RYE BROOK, N.Y. – Domestic violence reports in Rye Brook increased 45 percent in the past two years, from 44 in 2008 to 64 in 2010, according to Diane Murphy and the Office for Women.
Across Westchester County, there was a 20 percent increase, from 10,783 in 2008 to 12,971 in 2010.
Rye Brook police Lt. Eugene Matthews said the numbers may have increased because couples have become more diverse and more people are becoming aware of incidents, and are deciding to take appropriate action.
“More people are able to report them,” he said.
Domestic violence isn't confined to one area of Westchester County; it happens in every town.
Figures from the Westchester County Office for Women (see attachment) show domestic incidents were reported in cities like Mount Vernon and sleepy towns like North Salem. Mount Vernon, per capita, had the highest number of reported cases, followed by New Rochelle, White Plains, Peekskill and Buchanan.
The latest figures are from 2010, the most recently-available information. Officials say the statistics don't take into account the many rape cases that go unreported.
Nancy Levin, Chief Development Officer at My Sister's Place, says many residents living in Westchester don't have a clear understanding that domestic violence is happening “right in our backyard.”
“It's not a trend or a difference in incidence from year to year. It's a public health issue,” she said.
Approximately one in five women across the nation have been beaten, coerced into sex or involved in a physically or emotionally abusive relationship in their lifetime, according to Jennifer Ryan Safsel. Safsel is director of development and community relations for Hope's Door, a domestic violence shelter in northern Westchester.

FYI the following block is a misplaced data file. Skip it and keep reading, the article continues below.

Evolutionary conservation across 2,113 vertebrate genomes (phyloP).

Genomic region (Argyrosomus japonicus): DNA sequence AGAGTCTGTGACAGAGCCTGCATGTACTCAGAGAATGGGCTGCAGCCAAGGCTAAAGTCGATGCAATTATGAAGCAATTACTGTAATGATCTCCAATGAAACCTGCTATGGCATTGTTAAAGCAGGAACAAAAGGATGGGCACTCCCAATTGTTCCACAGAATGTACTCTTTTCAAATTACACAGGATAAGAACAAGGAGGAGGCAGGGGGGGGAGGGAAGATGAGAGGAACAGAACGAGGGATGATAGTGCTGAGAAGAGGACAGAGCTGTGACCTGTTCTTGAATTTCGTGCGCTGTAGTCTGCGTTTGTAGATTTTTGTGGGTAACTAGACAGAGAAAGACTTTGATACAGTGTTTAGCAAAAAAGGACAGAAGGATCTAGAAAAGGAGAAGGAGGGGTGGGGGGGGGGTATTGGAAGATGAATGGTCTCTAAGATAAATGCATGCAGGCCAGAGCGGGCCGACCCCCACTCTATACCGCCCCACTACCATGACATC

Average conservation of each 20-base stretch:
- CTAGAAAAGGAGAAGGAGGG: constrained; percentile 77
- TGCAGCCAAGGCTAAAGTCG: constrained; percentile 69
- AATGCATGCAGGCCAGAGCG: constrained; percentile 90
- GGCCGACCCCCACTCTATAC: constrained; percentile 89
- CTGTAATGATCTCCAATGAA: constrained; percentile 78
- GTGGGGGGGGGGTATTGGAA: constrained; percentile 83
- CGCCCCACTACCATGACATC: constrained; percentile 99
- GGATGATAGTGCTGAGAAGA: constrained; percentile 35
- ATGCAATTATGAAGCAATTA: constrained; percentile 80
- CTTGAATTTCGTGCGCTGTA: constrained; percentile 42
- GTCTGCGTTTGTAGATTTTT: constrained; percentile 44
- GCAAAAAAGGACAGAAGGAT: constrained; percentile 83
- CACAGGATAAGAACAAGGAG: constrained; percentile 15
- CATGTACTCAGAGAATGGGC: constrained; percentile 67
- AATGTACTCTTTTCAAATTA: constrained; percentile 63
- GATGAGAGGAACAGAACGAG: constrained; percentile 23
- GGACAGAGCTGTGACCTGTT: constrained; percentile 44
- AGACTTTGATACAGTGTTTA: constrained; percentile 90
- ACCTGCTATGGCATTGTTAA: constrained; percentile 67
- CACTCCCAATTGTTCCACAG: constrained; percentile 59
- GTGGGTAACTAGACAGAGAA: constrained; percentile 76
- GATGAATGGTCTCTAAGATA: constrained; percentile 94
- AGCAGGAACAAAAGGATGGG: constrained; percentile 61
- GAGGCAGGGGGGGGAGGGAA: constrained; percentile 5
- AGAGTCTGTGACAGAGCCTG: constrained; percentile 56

“It's a scary thing,” she said. “A day doesn't go by without a news story on violence against women.”
Westchester has seen several high-profile domestic violence deaths in the news in recent years.
Theresa Gorski, a Sleepy Hollow mother of two, died in January after she was choked her to death. Gorski's husband, Christopher Howson, is facing murder charges.
Safsel said many cases go unreported.
Places such as Hope's Door and My Sister's Place provide counseling, outreach programs and emergency support to victims of domestic violence. Hope's Door provides a 24-hour, confidential emergency hotline at 888-438-8700. They also help teenagers recognize the warning signs of an abusive relationship, something that's especially important because a growing number of women are affected, Safsel said.
Levin notes it's an issue across the board.
“Whether you are living in a housing project or an affluent community, domestic violence reaches across gender, race and socioeconomic status,” Levin said. “We are trying to change the way society thinks about intimate partner abuse and the culture that allows for it.”
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